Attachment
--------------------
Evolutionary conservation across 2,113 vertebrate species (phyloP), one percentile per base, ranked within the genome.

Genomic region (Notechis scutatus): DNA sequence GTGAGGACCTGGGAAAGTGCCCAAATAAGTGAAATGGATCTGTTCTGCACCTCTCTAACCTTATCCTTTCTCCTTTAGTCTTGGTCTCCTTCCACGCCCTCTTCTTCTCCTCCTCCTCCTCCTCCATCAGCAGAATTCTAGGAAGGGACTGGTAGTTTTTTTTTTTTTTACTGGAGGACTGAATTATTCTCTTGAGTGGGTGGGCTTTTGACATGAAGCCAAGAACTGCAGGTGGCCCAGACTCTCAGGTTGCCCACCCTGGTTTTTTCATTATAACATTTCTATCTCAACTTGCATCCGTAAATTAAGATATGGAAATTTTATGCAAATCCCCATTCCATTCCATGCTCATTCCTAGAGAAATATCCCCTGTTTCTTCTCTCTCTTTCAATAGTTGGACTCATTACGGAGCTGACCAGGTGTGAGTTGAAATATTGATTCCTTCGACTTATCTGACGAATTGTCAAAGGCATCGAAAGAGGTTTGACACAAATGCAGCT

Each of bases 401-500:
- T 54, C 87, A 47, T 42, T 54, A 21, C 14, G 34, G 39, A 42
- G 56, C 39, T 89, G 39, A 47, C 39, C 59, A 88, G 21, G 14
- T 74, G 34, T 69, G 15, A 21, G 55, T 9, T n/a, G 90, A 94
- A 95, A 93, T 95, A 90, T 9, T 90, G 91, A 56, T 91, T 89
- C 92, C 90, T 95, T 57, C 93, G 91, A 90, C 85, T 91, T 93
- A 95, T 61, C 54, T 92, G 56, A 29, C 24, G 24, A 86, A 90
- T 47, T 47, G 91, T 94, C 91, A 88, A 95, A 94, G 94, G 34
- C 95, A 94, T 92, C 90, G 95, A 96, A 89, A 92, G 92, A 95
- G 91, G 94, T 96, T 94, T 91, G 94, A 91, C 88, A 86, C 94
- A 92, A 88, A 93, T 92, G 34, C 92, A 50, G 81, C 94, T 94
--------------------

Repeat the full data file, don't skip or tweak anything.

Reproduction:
Evolutionary conservation across 2,113 vertebrate species (phyloP), one percentile per base, ranked within the genome.

Genomic region (Notechis scutatus): DNA sequence GTGAGGACCTGGGAAAGTGCCCAAATAAGTGAAATGGATCTGTTCTGCACCTCTCTAACCTTATCCTTTCTCCTTTAGTCTTGGTCTCCTTCCACGCCCTCTTCTTCTCCTCCTCCTCCTCCTCCATCAGCAGAATTCTAGGAAGGGACTGGTAGTTTTTTTTTTTTTTACTGGAGGACTGAATTATTCTCTTGAGTGGGTGGGCTTTTGACATGAAGCCAAGAACTGCAGGTGGCCCAGACTCTCAGGTTGCCCACCCTGGTTTTTTCATTATAACATTTCTATCTCAACTTGCATCCGTAAATTAAGATATGGAAATTTTATGCAAATCCCCATTCCATTCCATGCTCATTCCTAGAGAAATATCCCCTGTTTCTTCTCTCTCTTTCAATAGTTGGACTCATTACGGAGCTGACCAGGTGTGAGTTGAAATATTGATTCCTTCGACTTATCTGACGAATTGTCAAAGGCATCGAAAGAGGTTTGACACAAATGCAGCT

Each of bases 401-500:
- T 54, C 87, A 47, T 42, T 54, A 21, C 14, G 34, G 39, A 42
- G 56, C 39, T 89, G 39, A 47, C 39, C 59, A 88, G 21, G 14
- T 74, G 34, T 69, G 15, A 21, G 55, T 9, T n/a, G 90, A 94
- A 95, A 93, T 95, A 90, T 9, T 90, G 91, A 56, T 91, T 89
- C 92, C 90, T 95, T 57, C 93, G 91, A 90, C 85, T 91, T 93
- A 95, T 61, C 54, T 92, G 56, A 29, C 24, G 24, A 86, A 90
- T 47, T 47, G 91, T 94, C 91, A 88, A 95, A 94, G 94, G 34
- C 95, A 94, T 92, C 90, G 95, A 96, A 89, A 92, G 92, A 95
- G 91, G 94, T 96, T 94, T 91, G 94, A 91, C 88, A 86, C 94
- A 92, A 88, A 93, T 92, G 34, C 92, A 50, G 81, C 94, T 94